Brokers concerned that senior abuse concerns could lead to costly regulation

They agree with intent of possible legislation, but worry about compliance costs

Jan 26, 2016 @ 4:48 pm

By Bruce Kelly and Mark Schoeff Jr.

+ Zoom

Securities regulators of all stripes in 2016 will remain intently focused on the elderly and any potential financial exploitation of older investors. While broker-dealer executives agree about protecting seniors from abusive sales practices, they worry that some regulatory actions could add more cost to their businesses.

Defending the elderly from investing ripoffs is sort of like mom and apple pie — no one is against it, especially as baby boomers swell the retirement population. As with most regulation, however, there are differences of opinion on how to accomplish the objective.

The states in particular are taking the lead regarding the issue, according to Judith Shaw, Maine securities administrator and president of the North American Securities Administrators Association.

The state regulators' model rule would require financial advisers to report suspected abuse to state securities officials and adult protective services.

NASAA's vote on the measure closed Jan. 22, but the results have not been tabulated. If NASAA advances the rule, it would then have to be approved by individual states.

The Financial Services Institute, which represents independent broker-dealers, is concerned that the state regulators' reporting mandate would “overload” adult protective services with abuse reports from firms that are seeking to shield themselves from potential lawsuits.

“We think mere suspicion will be the standard in making those reports,” David Bellaire, FSI executive vice president and general counsel, told reporters Tuesday at FSI's OneVoice conference in Orlando, Fla. “That will result in a lot of false leads that APS has to track down.”

Mr. Bellaire said allowing firms to make their own reporting determinations would work better.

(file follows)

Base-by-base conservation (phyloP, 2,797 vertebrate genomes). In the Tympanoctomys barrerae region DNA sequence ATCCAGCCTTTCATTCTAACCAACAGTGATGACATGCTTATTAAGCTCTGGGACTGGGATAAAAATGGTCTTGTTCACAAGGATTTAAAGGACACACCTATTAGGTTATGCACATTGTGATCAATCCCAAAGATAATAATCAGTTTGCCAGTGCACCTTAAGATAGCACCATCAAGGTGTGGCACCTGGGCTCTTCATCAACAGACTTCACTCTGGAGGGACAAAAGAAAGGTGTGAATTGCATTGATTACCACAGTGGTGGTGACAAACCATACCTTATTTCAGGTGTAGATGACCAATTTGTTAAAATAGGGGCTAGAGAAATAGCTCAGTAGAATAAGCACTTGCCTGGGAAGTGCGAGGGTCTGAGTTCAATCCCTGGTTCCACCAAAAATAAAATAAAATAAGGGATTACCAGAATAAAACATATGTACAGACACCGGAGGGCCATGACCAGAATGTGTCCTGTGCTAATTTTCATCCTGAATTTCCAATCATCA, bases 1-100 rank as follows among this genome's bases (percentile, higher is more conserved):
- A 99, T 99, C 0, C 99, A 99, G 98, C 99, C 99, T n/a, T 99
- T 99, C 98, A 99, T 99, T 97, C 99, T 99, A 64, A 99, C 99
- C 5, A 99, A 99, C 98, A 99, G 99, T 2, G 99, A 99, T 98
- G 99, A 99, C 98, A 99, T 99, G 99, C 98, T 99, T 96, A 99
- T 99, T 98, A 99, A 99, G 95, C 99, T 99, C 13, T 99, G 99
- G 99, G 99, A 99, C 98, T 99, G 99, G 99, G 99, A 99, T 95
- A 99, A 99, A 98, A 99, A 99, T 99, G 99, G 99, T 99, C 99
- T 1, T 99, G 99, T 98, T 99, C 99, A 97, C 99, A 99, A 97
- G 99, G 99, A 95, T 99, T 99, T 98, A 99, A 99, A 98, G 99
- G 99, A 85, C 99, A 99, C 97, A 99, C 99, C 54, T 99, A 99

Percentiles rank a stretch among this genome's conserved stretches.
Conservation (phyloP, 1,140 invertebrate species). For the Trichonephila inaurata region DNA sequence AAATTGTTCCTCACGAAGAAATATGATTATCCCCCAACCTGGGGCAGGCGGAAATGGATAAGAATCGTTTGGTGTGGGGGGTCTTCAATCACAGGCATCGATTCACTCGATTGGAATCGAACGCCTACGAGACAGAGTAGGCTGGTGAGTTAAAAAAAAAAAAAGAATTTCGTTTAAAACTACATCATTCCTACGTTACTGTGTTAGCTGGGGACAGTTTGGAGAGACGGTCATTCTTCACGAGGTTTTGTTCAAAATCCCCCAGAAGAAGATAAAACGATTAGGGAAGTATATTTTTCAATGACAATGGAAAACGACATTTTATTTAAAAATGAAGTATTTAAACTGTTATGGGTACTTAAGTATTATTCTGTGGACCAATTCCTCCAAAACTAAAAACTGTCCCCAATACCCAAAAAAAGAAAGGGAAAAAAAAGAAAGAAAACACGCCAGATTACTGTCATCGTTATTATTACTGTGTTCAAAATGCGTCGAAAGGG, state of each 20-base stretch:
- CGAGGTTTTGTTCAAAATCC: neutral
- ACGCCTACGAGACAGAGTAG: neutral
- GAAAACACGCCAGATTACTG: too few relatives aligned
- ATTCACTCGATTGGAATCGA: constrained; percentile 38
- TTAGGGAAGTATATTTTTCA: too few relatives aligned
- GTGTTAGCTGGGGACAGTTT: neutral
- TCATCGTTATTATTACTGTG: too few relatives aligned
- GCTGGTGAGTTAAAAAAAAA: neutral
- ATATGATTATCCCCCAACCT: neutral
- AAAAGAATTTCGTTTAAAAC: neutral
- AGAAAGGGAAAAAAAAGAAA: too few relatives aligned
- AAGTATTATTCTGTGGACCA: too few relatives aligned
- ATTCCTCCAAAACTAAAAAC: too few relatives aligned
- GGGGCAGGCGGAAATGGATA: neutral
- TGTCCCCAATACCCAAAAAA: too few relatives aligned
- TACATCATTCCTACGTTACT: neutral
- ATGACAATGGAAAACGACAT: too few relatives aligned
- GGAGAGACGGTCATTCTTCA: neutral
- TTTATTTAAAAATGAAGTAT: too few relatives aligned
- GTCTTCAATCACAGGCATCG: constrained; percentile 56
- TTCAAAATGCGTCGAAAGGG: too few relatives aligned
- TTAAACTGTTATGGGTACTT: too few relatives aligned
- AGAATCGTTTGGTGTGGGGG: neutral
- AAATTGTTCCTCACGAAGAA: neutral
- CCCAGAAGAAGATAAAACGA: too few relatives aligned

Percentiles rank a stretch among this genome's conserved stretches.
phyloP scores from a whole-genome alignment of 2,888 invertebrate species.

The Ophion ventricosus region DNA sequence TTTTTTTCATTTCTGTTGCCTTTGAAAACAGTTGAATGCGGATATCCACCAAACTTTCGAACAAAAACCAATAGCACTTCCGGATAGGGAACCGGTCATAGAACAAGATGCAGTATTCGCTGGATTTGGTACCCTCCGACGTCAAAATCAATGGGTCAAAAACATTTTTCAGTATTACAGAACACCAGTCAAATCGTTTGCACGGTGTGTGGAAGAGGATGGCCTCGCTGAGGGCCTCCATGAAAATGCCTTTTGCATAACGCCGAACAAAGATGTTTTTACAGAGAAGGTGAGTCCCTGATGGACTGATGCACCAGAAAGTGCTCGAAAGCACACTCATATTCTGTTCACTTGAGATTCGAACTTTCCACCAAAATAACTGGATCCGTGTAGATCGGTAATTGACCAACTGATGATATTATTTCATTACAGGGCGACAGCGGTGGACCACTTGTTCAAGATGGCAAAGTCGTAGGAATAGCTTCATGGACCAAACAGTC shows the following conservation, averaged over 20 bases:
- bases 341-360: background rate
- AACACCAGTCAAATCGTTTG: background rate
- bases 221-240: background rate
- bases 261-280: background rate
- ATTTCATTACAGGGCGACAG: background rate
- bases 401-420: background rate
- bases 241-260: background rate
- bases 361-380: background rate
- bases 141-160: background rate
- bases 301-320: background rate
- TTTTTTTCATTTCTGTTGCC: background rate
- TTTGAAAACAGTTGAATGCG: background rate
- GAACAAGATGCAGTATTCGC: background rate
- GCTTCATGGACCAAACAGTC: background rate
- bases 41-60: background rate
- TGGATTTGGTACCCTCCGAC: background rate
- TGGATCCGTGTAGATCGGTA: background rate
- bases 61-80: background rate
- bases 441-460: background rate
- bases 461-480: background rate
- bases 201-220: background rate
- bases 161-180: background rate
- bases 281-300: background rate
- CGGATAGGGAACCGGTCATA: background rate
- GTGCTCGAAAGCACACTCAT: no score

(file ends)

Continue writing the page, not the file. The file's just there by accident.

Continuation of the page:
“If there's a permissive reporting standard, firms would be self-motivated to report to protect their investors, to protect their financial advisers as well as to protect themselves from litigation associated with the heirs ... finding out their father or mother had been exploited,” he said.

But the leader of the state regulators' effort said strong reporting requirements are needed because senior abuse “can literally be a matter of life and death.”

“We would much rather get [a report] that turns out to be nothing than to miss something that turns out to be really important,” Ms. Shaw said at the FSI conference. “We simply have to ask the industry to trust that APS and state securities regulators know how to discern the difference.”

Meanwhile, the Financial Industry Regulatory Authority Inc. also is making senior issues a top regulatory priority in 2016, and is working closely with the states on the matter, said Robert Colby, Finra's chief legal officer, at the FSI conference.

A proposed Finra rule would require brokers to designate a trusted contact person for a customer's account and would allow them to stop disbursements from the account and notify the contact if they are concerned the customer is being preyed upon.

Finra's proposed rule, however, does not require advisers to report suspected abuse to state officials.

Mr. Colby said it would be unusual to mandate that its members interact with any other regulator.

“It's not in our zone,” Mr. Colby said on the sidelines of the FSI conference. “I don't think there's a single rule that requires our members to report to another government agency.”

Finra, state regulators and the Securities and Exchange Commission have all made protecting senior investors a priority. The goal of the proposed rules is to give financial advisers a safe harbor from privacy laws when acting on suspected abuse. Because they haven't had these protections in the past, many have felt hamstrung in reporting much of the trouble they witness.

In other regulatory updates from FSI, Finra this year also is focusing on fixed-income disclosure, particularly what types of markups brokerage firms are adding when selling securities, he said. Finra has seen markups that are 20 times higher than typical, Mr. Colby said, adding “that's just not right.”

(More: Industry, investor advocates clash on bond-price-transparency proposals)

In Finra's letter focusing on exam priorities for the securities industry issued earlier this month, one focus was on firms' compliance culture. Mr. Colby said Finra was interested in finding out more regarding the overall “attitude” specific firms bring to the table when conducting business. Finra is looking at the firm's leadership on down, he said, including what type of role-models exist in a firm's top leadership ranks.

Key questions involve how firms are handling conflicts, he said. If a firm violates an industry rule, how is it following up, he asked. Finra is beginning its look at firm culture with the largest broker-dealers first, he said.


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